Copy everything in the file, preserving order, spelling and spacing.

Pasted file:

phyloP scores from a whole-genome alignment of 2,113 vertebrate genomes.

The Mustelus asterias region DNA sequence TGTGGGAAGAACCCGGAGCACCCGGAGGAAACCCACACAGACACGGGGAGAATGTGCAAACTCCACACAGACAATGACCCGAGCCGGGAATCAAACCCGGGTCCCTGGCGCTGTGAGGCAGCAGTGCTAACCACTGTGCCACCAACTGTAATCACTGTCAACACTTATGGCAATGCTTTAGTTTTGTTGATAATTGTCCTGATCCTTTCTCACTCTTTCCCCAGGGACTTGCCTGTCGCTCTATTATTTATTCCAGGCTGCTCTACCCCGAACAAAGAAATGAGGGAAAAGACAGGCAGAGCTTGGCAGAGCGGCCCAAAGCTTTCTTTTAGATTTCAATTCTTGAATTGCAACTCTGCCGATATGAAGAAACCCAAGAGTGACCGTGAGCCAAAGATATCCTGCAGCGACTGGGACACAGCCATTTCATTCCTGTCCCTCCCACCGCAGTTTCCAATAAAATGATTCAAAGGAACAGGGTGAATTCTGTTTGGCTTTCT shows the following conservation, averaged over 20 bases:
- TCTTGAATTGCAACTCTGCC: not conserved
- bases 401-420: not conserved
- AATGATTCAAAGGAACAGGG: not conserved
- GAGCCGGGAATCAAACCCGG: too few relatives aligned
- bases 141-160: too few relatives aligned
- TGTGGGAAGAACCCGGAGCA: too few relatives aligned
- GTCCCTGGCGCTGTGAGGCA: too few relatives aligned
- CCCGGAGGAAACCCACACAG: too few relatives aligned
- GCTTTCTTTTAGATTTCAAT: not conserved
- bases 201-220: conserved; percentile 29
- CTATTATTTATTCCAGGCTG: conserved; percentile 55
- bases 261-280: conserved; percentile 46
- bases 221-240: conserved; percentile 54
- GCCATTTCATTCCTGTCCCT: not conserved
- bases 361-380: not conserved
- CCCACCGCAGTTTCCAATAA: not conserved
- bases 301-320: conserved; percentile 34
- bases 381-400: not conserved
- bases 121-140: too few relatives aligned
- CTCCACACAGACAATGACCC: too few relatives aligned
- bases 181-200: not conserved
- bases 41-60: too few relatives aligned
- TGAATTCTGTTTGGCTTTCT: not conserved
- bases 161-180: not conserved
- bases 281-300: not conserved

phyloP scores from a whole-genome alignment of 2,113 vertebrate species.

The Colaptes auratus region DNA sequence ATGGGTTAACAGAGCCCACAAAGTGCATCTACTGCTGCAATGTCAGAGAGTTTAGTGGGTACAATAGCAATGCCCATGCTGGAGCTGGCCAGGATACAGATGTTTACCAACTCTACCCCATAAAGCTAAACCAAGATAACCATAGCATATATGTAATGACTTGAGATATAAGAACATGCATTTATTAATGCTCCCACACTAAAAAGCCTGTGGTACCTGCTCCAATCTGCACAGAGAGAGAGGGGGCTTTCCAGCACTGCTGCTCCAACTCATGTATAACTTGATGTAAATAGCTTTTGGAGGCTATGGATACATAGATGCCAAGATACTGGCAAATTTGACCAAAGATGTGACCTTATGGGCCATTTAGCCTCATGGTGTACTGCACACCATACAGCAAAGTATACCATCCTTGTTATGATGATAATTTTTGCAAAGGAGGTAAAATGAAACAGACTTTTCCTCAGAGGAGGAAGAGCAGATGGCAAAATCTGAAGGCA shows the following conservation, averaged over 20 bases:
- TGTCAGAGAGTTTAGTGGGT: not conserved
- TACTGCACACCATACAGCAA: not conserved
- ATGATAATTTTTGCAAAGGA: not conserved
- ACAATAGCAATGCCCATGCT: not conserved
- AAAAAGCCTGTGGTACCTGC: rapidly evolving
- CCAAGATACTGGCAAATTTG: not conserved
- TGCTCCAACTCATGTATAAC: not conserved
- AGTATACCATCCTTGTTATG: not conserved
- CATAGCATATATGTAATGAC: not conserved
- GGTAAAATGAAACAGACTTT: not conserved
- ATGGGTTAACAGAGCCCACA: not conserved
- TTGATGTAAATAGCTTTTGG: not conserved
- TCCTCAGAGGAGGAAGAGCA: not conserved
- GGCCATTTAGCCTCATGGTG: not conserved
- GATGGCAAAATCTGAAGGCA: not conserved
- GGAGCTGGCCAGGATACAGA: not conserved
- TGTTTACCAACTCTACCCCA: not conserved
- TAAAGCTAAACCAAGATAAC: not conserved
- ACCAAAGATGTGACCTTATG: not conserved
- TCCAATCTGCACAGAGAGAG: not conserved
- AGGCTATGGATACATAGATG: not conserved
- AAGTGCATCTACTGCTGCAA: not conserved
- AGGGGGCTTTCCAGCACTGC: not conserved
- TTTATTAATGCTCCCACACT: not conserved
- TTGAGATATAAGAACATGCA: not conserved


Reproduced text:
phyloP scores from a whole-genome alignment of 2,113 vertebrate genomes.

The Mustelus asterias region DNA sequence TGTGGGAAGAACCCGGAGCACCCGGAGGAAACCCACACAGACACGGGGAGAATGTGCAAACTCCACACAGACAATGACCCGAGCCGGGAATCAAACCCGGGTCCCTGGCGCTGTGAGGCAGCAGTGCTAACCACTGTGCCACCAACTGTAATCACTGTCAACACTTATGGCAATGCTTTAGTTTTGTTGATAATTGTCCTGATCCTTTCTCACTCTTTCCCCAGGGACTTGCCTGTCGCTCTATTATTTATTCCAGGCTGCTCTACCCCGAACAAAGAAATGAGGGAAAAGACAGGCAGAGCTTGGCAGAGCGGCCCAAAGCTTTCTTTTAGATTTCAATTCTTGAATTGCAACTCTGCCGATATGAAGAAACCCAAGAGTGACCGTGAGCCAAAGATATCCTGCAGCGACTGGGACACAGCCATTTCATTCCTGTCCCTCCCACCGCAGTTTCCAATAAAATGATTCAAAGGAACAGGGTGAATTCTGTTTGGCTTTCT shows the following conservation, averaged over 20 bases:
- TCTTGAATTGCAACTCTGCC: not conserved
- bases 401-420: not conserved
- AATGATTCAAAGGAACAGGG: not conserved
- GAGCCGGGAATCAAACCCGG: too few relatives aligned
- bases 141-160: too few relatives aligned
- TGTGGGAAGAACCCGGAGCA: too few relatives aligned
- GTCCCTGGCGCTGTGAGGCA: too few relatives aligned
- CCCGGAGGAAACCCACACAG: too few relatives aligned
- GCTTTCTTTTAGATTTCAAT: not conserved
- bases 201-220: conserved; percentile 29
- CTATTATTTATTCCAGGCTG: conserved; percentile 55
- bases 261-280: conserved; percentile 46
- bases 221-240: conserved; percentile 54
- GCCATTTCATTCCTGTCCCT: not conserved
- bases 361-380: not conserved
- CCCACCGCAGTTTCCAATAA: not conserved
- bases 301-320: conserved; percentile 34
- bases 381-400: not conserved
- bases 121-140: too few relatives aligned
- CTCCACACAGACAATGACCC: too few relatives aligned
- bases 181-200: not conserved
- bases 41-60: too few relatives aligned
- TGAATTCTGTTTGGCTTTCT: not conserved
- bases 161-180: not conserved
- bases 281-300: not conserved

phyloP scores from a whole-genome alignment of 2,113 vertebrate species.

The Colaptes auratus region DNA sequence ATGGGTTAACAGAGCCCACAAAGTGCATCTACTGCTGCAATGTCAGAGAGTTTAGTGGGTACAATAGCAATGCCCATGCTGGAGCTGGCCAGGATACAGATGTTTACCAACTCTACCCCATAAAGCTAAACCAAGATAACCATAGCATATATGTAATGACTTGAGATATAAGAACATGCATTTATTAATGCTCCCACACTAAAAAGCCTGTGGTACCTGCTCCAATCTGCACAGAGAGAGAGGGGGCTTTCCAGCACTGCTGCTCCAACTCATGTATAACTTGATGTAAATAGCTTTTGGAGGCTATGGATACATAGATGCCAAGATACTGGCAAATTTGACCAAAGATGTGACCTTATGGGCCATTTAGCCTCATGGTGTACTGCACACCATACAGCAAAGTATACCATCCTTGTTATGATGATAATTTTTGCAAAGGAGGTAAAATGAAACAGACTTTTCCTCAGAGGAGGAAGAGCAGATGGCAAAATCTGAAGGCA shows the following conservation, averaged over 20 bases:
- TGTCAGAGAGTTTAGTGGGT: not conserved
- TACTGCACACCATACAGCAA: not conserved
- ATGATAATTTTTGCAAAGGA: not conserved
- ACAATAGCAATGCCCATGCT: not conserved
- AAAAAGCCTGTGGTACCTGC: rapidly evolving
- CCAAGATACTGGCAAATTTG: not conserved
- TGCTCCAACTCATGTATAAC: not conserved
- AGTATACCATCCTTGTTATG: not conserved
- CATAGCATATATGTAATGAC: not conserved
- GGTAAAATGAAACAGACTTT: not conserved
- ATGGGTTAACAGAGCCCACA: not conserved
- TTGATGTAAATAGCTTTTGG: not conserved
- TCCTCAGAGGAGGAAGAGCA: not conserved
- GGCCATTTAGCCTCATGGTG: not conserved
- GATGGCAAAATCTGAAGGCA: not conserved
- GGAGCTGGCCAGGATACAGA: not conserved
- TGTTTACCAACTCTACCCCA: not conserved
- TAAAGCTAAACCAAGATAAC: not conserved
- ACCAAAGATGTGACCTTATG: not conserved
- TCCAATCTGCACAGAGAGAG: not conserved
- AGGCTATGGATACATAGATG: not conserved
- AAGTGCATCTACTGCTGCAA: not conserved
- AGGGGGCTTTCCAGCACTGC: not conserved
- TTTATTAATGCTCCCACACT: not conserved
- TTGAGATATAAGAACATGCA: not conserved